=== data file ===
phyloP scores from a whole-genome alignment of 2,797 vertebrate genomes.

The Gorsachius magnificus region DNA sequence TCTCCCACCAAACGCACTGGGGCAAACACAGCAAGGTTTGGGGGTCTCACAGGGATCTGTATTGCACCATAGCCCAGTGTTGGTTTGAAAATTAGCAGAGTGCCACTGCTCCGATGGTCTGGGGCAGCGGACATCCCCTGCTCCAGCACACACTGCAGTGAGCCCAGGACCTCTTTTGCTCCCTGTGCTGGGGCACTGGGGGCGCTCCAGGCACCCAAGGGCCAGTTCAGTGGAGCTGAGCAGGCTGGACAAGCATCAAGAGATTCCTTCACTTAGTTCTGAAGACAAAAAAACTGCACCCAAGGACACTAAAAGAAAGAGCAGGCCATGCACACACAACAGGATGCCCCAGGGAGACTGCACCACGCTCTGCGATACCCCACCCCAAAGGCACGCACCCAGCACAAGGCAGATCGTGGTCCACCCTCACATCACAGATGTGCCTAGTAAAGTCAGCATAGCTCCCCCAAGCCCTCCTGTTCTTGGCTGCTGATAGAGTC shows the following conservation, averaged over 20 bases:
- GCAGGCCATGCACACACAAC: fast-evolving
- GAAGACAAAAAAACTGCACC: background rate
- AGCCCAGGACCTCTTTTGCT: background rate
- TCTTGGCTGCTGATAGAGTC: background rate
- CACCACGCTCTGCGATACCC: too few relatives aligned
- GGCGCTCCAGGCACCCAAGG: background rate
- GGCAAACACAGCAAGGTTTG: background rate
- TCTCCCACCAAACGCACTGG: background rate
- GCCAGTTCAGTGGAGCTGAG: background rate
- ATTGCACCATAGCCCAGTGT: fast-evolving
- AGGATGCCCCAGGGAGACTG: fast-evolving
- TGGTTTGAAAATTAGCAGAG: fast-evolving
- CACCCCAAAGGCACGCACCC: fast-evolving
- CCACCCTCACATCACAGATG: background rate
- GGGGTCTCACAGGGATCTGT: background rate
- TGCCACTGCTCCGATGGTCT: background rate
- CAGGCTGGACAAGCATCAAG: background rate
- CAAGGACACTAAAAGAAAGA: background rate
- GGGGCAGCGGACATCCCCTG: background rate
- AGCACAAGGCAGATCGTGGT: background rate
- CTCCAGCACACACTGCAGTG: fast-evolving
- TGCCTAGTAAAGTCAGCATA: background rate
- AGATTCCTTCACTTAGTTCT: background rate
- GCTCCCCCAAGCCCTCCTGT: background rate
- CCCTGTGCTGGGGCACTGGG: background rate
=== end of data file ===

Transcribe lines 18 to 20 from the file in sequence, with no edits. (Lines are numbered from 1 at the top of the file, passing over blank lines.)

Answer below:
- TGCCACTGCTCCGATGGTCT: background rate
- CAGGCTGGACAAGCATCAAG: background rate
- CAAGGACACTAAAAGAAAGA: background rate